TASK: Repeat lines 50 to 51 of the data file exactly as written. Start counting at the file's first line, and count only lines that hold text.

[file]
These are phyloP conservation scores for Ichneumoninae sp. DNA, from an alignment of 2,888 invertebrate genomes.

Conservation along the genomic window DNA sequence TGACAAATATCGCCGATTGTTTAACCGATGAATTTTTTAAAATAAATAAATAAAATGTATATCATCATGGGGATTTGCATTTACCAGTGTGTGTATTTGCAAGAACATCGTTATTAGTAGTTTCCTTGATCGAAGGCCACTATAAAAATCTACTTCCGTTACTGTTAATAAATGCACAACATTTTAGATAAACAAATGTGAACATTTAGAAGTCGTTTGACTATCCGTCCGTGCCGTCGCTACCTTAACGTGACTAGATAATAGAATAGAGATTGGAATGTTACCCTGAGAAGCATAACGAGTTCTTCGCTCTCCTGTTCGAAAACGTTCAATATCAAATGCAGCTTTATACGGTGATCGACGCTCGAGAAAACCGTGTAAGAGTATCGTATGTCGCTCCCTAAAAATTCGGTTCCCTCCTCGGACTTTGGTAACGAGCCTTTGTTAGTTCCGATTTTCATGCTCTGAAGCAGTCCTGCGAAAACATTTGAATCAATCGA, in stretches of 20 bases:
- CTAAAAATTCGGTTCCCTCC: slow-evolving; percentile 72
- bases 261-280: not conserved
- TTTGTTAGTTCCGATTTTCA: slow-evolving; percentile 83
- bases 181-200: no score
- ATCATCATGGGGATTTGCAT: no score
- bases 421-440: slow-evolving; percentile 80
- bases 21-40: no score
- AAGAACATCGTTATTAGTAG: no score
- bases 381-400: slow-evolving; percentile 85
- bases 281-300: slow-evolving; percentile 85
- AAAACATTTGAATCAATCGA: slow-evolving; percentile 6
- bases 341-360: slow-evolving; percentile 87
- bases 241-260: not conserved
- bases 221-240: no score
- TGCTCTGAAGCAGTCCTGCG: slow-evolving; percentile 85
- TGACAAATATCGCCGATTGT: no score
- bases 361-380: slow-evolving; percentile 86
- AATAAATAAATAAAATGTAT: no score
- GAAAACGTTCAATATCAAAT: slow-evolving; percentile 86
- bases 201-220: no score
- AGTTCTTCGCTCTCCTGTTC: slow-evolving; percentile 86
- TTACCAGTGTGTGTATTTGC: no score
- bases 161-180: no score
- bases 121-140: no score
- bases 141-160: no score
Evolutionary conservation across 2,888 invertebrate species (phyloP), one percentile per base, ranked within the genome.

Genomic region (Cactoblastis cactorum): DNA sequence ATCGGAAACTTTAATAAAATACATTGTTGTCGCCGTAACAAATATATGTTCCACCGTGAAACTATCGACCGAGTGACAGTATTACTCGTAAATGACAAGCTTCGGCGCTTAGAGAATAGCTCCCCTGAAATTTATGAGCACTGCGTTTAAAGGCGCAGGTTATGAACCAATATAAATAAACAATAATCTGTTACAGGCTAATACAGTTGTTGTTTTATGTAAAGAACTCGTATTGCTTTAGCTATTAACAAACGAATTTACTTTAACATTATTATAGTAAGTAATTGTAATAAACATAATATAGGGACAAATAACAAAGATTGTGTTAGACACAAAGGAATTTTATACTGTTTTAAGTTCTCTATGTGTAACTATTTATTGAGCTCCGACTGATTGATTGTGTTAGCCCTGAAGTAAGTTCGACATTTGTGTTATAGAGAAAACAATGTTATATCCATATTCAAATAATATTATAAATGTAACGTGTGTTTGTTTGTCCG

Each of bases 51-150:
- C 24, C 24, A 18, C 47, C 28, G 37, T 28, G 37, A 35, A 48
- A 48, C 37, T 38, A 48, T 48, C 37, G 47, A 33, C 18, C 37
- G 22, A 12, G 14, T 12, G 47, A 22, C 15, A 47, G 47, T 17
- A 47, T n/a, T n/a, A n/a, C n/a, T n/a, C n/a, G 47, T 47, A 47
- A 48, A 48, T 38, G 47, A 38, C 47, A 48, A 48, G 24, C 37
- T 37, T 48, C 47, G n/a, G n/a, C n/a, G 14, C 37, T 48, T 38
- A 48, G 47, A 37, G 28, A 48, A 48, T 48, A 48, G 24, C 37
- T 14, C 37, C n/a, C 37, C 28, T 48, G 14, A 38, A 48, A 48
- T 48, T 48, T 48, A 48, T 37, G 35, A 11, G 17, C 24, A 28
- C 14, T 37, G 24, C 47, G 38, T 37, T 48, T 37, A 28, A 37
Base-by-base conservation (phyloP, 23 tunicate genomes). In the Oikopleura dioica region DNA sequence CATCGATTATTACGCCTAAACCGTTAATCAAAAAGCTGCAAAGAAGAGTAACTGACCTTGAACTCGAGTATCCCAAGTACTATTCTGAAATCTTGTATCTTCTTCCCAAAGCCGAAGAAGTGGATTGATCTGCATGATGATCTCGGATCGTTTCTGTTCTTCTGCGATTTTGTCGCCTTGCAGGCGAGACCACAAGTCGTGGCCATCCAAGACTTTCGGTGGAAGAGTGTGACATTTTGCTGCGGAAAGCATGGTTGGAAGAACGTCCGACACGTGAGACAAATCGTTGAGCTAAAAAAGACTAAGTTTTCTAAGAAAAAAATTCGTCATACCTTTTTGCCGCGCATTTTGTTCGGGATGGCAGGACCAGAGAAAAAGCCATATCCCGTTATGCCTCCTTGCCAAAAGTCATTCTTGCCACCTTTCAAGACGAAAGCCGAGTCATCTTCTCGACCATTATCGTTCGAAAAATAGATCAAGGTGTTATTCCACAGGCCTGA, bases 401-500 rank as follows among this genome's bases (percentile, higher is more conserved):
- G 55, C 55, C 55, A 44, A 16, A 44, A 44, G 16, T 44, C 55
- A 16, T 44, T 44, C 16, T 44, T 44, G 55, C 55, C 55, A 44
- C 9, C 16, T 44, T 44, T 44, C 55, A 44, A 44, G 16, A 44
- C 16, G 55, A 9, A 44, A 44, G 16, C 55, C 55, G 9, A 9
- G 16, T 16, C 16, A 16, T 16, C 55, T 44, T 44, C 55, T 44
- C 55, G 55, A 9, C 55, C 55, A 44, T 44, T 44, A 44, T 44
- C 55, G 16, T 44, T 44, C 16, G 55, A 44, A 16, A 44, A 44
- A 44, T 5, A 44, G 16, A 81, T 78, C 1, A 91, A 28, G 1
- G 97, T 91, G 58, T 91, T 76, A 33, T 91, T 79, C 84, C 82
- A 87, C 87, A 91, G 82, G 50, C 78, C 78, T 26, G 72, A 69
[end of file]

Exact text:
- G 97, T 91, G 58, T 91, T 76, A 33, T 91, T 79, C 84, C 82
- A 87, C 87, A 91, G 82, G 50, C 78, C 78, T 26, G 72, A 69